It would take a couple years for Disney to turn away from the silly family comedies and embrace more serious sci-fi films. But it eventually would with the 1979 sci-fi adventure film The Black Hole and the 1982 computer based TRON, both of which will be covered on future Sci-Fi Saturdays. It was a sudden and dramatic shift toward more adult fare at the end of the 70s, into tales more fit to teenagers and adults and away from the juvenile fare.
As a genre film, let’s face it: The Cat From Outer Space is not setting any new ground. It’s a film made up of common tropes, gags, and plot elements made famous by other stories. And while the actions of the characters might be humorous in their overly broad style of acting, it’s a film that relies on the viewers knowledge of these sci-fi tropes to get the deeper jokes. Mentions of “little green men,” or “tentacled aliens” by General Stilton or the fact that the military takes the ship to a secret base are just some of these connections.
Mostly the film is juvenile humor, pandering to the primary demographic, such as Jake using his telekinesis to spray beer all over Link, the use of silly code names for everything (like Stallwood being called “Jellyfish”), or the ongoing joke of the General giving orders to his Colonel, who in turn passes it along to a Captain, and then onto the Sergeant. It’s all goofy fun, and it’s not done in a pandering way. It’s wholesome and earnest in it’s banality.
Nothing upsets the status quo of the 1978 world. The Cat from Outer Space is not setting any new ground in social commentary either. It’s a product of the late 1970s containing only one female character, Liz, who is a scientist, but really in name only. Much like Dr. Patricia Medford in the 1958 giant-ant film Them!, she is there to lend female representation, and to be put in jeopardy, but nothing else. She is easily shushed by the men around her and has no effect on the outcome of the film, except to create situations that need fixing (drugging Jake at the least opportune moment) or as a prop for Frank to use to win the pool game.
What about using the aliens to teach something about human nature? Jake’s home planet appears to be an analog for Earth where everything is cat related and having everything we have but with different names. The quote above illustrates one of the aliens’ phrases, where “back” is replaced with fur. A common phrase about helping each other, but nothing deeper. The alien ship looks like a cat head, complete with glowing eyes. They use gold to power their spaceships, except that they call it “org 12.” But they don’t have everything like on Earth. Their ecosystem must not be the same as ours, as they don’t have tuna or liver, which Jake realizes he loves to eat. Much like a live-action cartoon, everything human related is swapped with cat-related elements, which was probably the easiest writing assignment for the screenwriters. And of course, even though Jake looks and behaves like a cat, he’s granted citizenship at the end of the film. No one wants to dissect him or worry that the planet may get invaded by his fellow cat-aliens. It all works out OK, because this is a Disney film.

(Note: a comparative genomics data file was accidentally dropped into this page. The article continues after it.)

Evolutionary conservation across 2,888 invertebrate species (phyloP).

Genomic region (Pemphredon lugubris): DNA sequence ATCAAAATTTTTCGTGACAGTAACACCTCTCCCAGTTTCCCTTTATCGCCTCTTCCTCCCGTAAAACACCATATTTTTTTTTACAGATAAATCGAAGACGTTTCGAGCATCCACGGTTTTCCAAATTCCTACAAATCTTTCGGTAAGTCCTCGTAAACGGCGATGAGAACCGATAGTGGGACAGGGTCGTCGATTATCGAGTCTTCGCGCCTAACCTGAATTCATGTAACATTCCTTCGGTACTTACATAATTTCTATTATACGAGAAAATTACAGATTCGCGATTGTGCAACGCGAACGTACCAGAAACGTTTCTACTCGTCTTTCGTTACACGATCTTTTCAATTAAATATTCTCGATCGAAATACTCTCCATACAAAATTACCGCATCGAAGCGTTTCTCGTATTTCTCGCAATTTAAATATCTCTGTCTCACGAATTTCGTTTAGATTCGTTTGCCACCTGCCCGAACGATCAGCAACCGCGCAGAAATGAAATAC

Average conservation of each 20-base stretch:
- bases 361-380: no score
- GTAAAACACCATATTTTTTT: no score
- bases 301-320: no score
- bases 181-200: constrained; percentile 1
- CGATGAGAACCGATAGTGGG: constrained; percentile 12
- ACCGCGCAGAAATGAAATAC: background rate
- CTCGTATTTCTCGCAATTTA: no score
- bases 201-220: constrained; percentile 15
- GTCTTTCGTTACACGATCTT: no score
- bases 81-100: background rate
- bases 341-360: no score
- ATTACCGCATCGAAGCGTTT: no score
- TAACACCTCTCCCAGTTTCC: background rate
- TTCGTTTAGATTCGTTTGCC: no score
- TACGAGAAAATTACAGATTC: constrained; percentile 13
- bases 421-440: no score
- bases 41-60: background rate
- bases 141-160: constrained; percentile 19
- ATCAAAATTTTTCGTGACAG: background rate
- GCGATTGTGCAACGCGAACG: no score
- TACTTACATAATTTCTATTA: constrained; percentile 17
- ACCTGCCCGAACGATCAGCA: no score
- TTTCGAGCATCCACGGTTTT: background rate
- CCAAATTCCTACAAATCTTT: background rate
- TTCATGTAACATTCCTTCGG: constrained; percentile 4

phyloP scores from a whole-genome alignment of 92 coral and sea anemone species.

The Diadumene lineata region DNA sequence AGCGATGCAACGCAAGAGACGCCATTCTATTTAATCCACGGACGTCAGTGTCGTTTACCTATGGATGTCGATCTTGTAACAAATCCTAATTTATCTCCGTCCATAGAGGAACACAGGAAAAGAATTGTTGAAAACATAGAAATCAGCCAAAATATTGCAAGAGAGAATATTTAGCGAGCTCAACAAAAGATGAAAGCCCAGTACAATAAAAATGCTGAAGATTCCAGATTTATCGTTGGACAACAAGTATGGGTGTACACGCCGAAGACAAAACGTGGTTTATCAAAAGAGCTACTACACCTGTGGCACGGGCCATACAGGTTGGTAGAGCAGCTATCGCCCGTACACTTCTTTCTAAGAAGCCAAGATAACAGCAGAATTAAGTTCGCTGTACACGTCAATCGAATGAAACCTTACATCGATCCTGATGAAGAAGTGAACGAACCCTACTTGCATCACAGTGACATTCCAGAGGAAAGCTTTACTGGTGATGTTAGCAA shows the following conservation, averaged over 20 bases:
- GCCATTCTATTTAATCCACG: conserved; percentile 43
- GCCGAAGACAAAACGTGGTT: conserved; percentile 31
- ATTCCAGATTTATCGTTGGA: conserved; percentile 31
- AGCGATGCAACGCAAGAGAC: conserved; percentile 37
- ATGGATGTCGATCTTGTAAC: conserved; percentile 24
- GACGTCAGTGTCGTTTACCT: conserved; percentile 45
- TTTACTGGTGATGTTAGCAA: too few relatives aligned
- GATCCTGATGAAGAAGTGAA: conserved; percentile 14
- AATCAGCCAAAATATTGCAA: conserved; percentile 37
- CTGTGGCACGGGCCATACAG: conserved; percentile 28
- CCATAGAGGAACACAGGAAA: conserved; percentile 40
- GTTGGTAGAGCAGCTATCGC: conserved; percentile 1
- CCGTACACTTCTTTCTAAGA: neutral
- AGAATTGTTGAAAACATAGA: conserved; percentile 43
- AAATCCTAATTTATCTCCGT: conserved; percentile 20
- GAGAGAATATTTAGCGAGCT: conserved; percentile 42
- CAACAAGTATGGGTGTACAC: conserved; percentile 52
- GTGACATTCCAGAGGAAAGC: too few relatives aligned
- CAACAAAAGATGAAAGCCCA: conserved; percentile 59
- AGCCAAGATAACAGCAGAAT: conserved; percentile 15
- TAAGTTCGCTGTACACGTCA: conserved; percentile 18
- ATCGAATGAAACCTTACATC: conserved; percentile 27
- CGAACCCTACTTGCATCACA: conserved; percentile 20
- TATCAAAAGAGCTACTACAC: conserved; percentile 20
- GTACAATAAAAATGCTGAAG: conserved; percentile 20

The Science in The Fiction
The 70s is a time when many people started looking into alternate forms of energy and other “new age” powers. Things like the healing powers of crystals, or the power of the pyramids, or maybe that UFOs are angels – strange things like that. The Cat From Outer Space embraces this wholeheartedly with the idea of the Primal Mainstream, which seems like the equivalent of string theory for the crystalline age of the 70s. It’s the reason (well the film’s reason) that Jake is able to fly people around, and manipulate the results of football games, or the pool match. The quote from the film explains that the primal mainstream is everywhere, “only on different frequencies. The whole electro-magnetic spectrum.” The film put just enough technobabble together to make it seem like there’s a good explanation, but like many movies from the 50s and 60s, everything falls apart the closer it gets looked at. It just is.
The Final Frontier
The Cat From Outer Space is a veritable Who’s Who of 70s character actors, many who had appeared in other Disney films as well. Both McLane Stevenson and Harry Morgan had appeared on the successful TV series M*A*S*H as the commanding officers of the 4077. Ken Berry was best known for another military show F Troop, as well as Mayberry RFD and Mama’s Family. Alan Young (the vet) had been in Mr. Ed as well as doing voices for Disney cartoons, while the judge that grants Jake his citizenship is none other than Boss Hogg himself, Sorrell Booke. And again we see Roddy McDowall in another sci-fi film, which is much better than Laserblast reviewed last week.
This will be the last comedy for a while as the late 70s and 80s featured more serious explorations of science-fiction themes and ideas. The notion of what science-fiction is and is not was changing. The Cat From Outer Space is one of the last films at the end of a long line of expected filmmaking. There would be other sci-fi films that come back to this safe space later, but from this point forward, the gloves were off and it was full speed ahead!
Having grown up on comics, television and film, “Jovial” Jay feels destined to host podcasts and write blogs related to the union of these nerdy pursuits. Among his other pursuits he administrates and edits stories at the two largest Star Wars fan sites on the ‘net (Rebelscum.com, TheForce.net), and co-hosts the Jedi Journals podcast over at the ForceCast network.